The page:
Apereo CAS - Docker Infrastructure Deployment w/ Terraform

Posted by Misagh Moayyed on January 03, 2022 · 5 mins read ·

Infrastructure as code (IaC) tools allow you to manage infrastructure with configuration files rather than through a graphical user interface. Terraform is HashiCorp’s Infrastructure as Code tool. It lets you define resources and infrastructure in human-readable, declarative configuration files, and manages your infrastructure’s lifecycle.

In this blog post, we will take a look at what it takes to deploy and run an Apereo CAS Docker container using Terraform. Our starting position is based on the following:

Installation

Installing Terraform on MacOS using HomeBrew takes the following commands:

brew tap hashicorp/tap
brew install hashicorp/tap/terraform

Terraform Configuration

The set of files used to describe an Apereo CAS Deployment infrastructure in Terraform is known as a Terraform configuration. In this first approach, we plan to build, change, and destroy Docker infrastructure using Terraform without specifically dealing with a Cloud platform like AWS or Azur. Our CAS configuration, as is the case for every Terraform configuration, must be in its own working directory and looks something like this:

terraform {
  required_providers {
    docker = {
      source  = "kreuzwerker/docker"
      version = "~> 2.13.0"
    }
  }
}

provider "docker" {}

variable "server_port" {
  description = "The Apach Tomcat server port to bind"
  type        = number
  default     = 8080
}

resource "docker_image" "cas" {
  name         = "apereo/cas:6.4.4.2"
  keep_locally = false
}

resource "docker_container" "cas" {
  image = docker_image.cas.latest
  name  = "cas-server"
  env = ["SERVER_SSL_ENABLED=false", "SERVER_PORT=${var.server_port}"]
  ports {
    internal = 8080
    external = 8080
  }
}

output "container_id" {
  description = "ID of the Docker container"
  value       = docker_container.cas.id
}

output "image_id" {
  description = "ID of the Docker image"
  value       = docker_image.cas.id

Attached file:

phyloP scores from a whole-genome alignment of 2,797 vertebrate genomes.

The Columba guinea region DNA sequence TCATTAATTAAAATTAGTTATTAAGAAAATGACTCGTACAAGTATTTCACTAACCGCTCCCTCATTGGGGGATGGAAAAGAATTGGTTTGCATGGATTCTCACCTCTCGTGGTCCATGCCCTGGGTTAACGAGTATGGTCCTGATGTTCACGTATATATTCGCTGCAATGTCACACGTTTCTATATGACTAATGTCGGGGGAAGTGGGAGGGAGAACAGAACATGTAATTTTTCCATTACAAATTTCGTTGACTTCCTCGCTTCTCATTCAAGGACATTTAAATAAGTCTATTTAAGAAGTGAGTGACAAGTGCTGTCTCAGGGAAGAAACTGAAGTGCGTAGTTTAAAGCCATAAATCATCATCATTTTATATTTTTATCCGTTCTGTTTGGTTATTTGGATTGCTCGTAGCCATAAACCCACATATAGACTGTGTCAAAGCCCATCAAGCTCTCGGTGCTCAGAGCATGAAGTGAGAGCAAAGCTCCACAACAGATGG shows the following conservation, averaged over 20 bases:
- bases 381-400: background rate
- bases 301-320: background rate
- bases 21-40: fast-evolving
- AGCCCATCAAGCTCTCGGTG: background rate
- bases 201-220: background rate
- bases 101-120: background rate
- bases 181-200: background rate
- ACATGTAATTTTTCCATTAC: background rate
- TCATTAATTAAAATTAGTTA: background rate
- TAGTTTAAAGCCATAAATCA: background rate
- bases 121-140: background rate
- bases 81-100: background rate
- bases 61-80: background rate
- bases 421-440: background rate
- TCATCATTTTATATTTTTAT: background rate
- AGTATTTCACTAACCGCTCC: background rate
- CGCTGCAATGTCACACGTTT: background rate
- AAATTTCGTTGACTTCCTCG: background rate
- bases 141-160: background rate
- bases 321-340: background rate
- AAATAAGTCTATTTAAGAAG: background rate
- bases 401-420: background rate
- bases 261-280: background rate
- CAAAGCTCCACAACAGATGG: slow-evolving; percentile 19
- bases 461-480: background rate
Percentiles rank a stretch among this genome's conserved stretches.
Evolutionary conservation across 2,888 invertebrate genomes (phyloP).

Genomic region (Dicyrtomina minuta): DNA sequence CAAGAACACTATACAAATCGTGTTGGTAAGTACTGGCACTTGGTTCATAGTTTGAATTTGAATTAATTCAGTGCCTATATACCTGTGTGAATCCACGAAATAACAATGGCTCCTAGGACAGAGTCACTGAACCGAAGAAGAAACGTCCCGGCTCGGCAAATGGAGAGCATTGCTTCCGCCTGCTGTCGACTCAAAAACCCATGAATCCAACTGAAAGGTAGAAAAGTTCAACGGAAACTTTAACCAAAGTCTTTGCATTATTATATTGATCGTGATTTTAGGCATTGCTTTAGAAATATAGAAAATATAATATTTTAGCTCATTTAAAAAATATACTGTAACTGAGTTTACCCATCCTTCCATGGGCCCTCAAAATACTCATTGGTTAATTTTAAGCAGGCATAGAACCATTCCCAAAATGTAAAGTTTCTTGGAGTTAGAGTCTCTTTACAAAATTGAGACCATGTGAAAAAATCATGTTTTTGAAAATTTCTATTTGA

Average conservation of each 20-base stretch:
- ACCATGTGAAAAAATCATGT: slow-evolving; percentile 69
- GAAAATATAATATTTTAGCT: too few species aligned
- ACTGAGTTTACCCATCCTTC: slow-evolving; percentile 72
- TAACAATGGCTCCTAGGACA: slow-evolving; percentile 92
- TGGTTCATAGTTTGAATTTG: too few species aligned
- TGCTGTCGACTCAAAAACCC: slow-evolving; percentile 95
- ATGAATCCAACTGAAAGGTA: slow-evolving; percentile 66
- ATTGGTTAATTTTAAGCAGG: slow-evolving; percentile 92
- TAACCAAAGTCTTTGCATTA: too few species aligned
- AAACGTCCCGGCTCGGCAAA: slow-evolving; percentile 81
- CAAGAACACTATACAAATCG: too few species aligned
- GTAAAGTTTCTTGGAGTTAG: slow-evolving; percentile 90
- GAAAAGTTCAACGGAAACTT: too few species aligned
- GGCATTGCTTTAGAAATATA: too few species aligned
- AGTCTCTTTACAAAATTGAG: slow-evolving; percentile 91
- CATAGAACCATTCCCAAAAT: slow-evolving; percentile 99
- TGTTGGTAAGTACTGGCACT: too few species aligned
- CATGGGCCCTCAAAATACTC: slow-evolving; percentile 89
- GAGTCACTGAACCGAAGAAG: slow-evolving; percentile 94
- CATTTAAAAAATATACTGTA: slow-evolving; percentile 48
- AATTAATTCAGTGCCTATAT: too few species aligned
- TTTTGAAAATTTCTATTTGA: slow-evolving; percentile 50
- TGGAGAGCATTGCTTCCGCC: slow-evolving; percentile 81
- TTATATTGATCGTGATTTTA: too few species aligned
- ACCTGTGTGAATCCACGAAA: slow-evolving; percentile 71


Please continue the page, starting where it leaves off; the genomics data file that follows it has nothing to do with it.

}

A few things to note:

  • The provider block configures the specified docker provider, which is used by Terraform to create and manage your resources.
  • Our CAS Docker image resource is based on apereo/cas:6.4.4.2 and is then deployed as a Docker container with the name cas-server, where the container is instructed by default to map the host port 8080 to that of the container.
  • The CAS Docker container is configured to set a few environment variables that are translated by Spring Boot to disable the SSL configuration and to provide an easy and configurable way to set the Apache Tomcat’s port that is used by a client to access CAS.
  • We also define a few outputs that we could then query using the terraform output command. Terraform prints output values to the screen when we apply the configuration.

If we are happy with the defaults and are ready to build, we could just run:

terraform apply

To have the CAS Docker container and the underlying Apache Tomcat web server bind on port 8081, we could run:

terraform apply -var "server_port=8081"

You could examine the launched CAS container via docker ps, and of course tail the CAS logs via docker logs cas-server. Of course, the CAS web application itself can be accessed via http://localhost:[8080|8081]/cas (depending on your port selection at build time).

Finally, we can shut everything down and destroy the Docker infrastructure:

terraform destroy

Need Help?

If you have questions about the contents and the topic of this blog post, or if you need additional guidance and support, feel free to send us a note and ask about consulting and support services.

So…

I hope this review was of some help to you and I am sure that both this post as well as the functionality it attempts to explain can be improved in any number of ways. Please feel free to engage and contribute as best as you can.

Happy Coding,

Misagh Moayyed